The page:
Outcast is the newest offering from the mind of Walking Dead creator, Robert Kirkman. The story is a supernatural horror about a guy named Kyle and the demonic possessions that take place around him. Together with the Reverend, they try and figure out what Kyle’s abilities mean, and how they can use them to save everyone. The art is dark and textured, with creative use of lighting effects. Some scenes are straight up horror gore, reminiscent of The Exorcist, while other scenes are cleaner yet creepy all the same. This series is so good, that it not only outsold The Walking Dead on its initial release, but is already being turned into a television show for Cinemax. The first arc ended with the release of issue 6 this month, and provides a great jumping on point for the start of the next demon hunting arc, particularly with the first trade paperback due out in January.
3. Bodies – Vertigo Comics
Writer: Si Spencer, Artists: Meghan Hetrick, Dean Ormston, Tula Lotay and Phil Winslade
Bodies is a very intriguing murder mystery story that spans over a hundred years and features four different detectives. The crimes take place in 1890, 1940, 2014, and 2050, and we get to peer into each time frame and watch the sleuths of their respective times work. Each gumshoe finds a murder victim bearing similar marks and resemblances in their version of London. As the story progresses we see the timelines overlapping and intertwining, showing that Spencer has written a very intricate tale. What really sold this idea to me was that he has given one of his four characters to each of the four artists working on this series. What results is four fantastic stories rolled into one, with each time period and detective having a unique feel and flavor. What started as a summer event will soon wrap up with issue 7 due out in January 2015 and the conclusion due in February 2015. The creators should know that this series is loved.
2. Nailbiter – Image Comics
Writer: Joshua Williamson, Artist: Mike Henderson, Colorist: Adam Guzowski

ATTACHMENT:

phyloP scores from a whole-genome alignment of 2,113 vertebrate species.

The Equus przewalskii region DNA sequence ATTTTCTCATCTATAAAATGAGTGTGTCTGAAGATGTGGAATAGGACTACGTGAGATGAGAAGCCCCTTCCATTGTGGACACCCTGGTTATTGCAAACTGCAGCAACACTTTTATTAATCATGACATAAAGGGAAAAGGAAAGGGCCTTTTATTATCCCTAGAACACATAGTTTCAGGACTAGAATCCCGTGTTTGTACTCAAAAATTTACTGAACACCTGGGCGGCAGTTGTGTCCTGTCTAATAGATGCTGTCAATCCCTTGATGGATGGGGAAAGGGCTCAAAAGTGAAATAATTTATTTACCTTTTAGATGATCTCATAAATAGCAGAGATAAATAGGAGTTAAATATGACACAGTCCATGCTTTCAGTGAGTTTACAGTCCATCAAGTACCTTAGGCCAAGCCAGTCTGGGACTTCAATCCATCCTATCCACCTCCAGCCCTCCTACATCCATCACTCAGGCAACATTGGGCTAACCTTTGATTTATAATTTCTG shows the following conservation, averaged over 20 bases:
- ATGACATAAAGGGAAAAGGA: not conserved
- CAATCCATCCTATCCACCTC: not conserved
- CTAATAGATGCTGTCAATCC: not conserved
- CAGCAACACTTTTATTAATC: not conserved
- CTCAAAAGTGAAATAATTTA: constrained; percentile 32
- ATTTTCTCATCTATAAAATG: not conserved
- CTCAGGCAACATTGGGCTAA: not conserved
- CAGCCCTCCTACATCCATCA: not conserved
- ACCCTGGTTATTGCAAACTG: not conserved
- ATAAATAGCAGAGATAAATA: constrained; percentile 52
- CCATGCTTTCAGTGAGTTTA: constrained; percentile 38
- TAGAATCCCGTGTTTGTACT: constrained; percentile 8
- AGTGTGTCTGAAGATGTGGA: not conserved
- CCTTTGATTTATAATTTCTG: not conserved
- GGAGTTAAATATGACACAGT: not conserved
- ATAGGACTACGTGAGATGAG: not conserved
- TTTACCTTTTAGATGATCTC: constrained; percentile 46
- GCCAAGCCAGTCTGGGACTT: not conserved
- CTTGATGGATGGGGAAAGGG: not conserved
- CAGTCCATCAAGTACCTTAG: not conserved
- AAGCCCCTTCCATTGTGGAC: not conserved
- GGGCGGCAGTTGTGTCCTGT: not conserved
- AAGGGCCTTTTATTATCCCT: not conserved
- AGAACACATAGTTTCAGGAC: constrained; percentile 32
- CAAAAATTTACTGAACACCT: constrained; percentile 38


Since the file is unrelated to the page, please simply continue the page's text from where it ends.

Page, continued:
Nailbiter is a chilling series about a little Oregonian town called Buckaroo, which happens to be the home of sixteen of the craziest serial killers you can imagine. A special agent has come to town to unearth the mystery, but goes missing before he can reveal his secret. So his long time friend teams up with local law enforcement to help locate the agent and and put the problem to rest. The story twists and turns, not allowing the readers to focus too much on one thing, leaving more questions than answers. Henderson and Guzowski are illustrating this spawn of Twin Peaks and Se7en so eerily well that it amplifies the suspense and causes the little hairs on my arms to stand up at times. I’ve used all the puns I can think of to describe how excited I am to see where this series is going, but I’d be remiss if I didn’t tell you that this is a series you can really sink your teeth into.
1. Southern Bastards – Image Comics
Writer: Jason Aaron, Artist: Jason Latour
Southern Bastards is a fantastic southern-fried crime drama, filled to the brim with bbq food, football, and bloodshed. The first arc centered around an unlikely hero named Earl who’s gone back to his hometown of Craw County, Alabama and found himself forced to stand up for a town that won’t do it themselves. It ends up costing Earl a lot more than he bargained for, but there’s a cliffhanger that left me hopeful. Latour’s style throughout this series is built on red tones, which starts each page with a good, rage-colored base. The people are all a little off-colored, which makes the cast memorable and enjoyable. The story lures you in, then punches you in the gut, and now, with the second arc, we’re left finding sympathy for the same man they made us despise in the first place. Damned bastards and they’re great writing. This contrast could make for an interesting meeting, especially if Earl’s daughter comes to town in the third arc. All I know is I plan on reading this one to the bitter end.
So there it is. My top ten. If you liked it, sweet! If not, tell me where I went wrong down in the comments section and maybe I’ll listen to you, but I doubt it. Hope you and your’s have a safe New Year, and we’ll see you in 2015.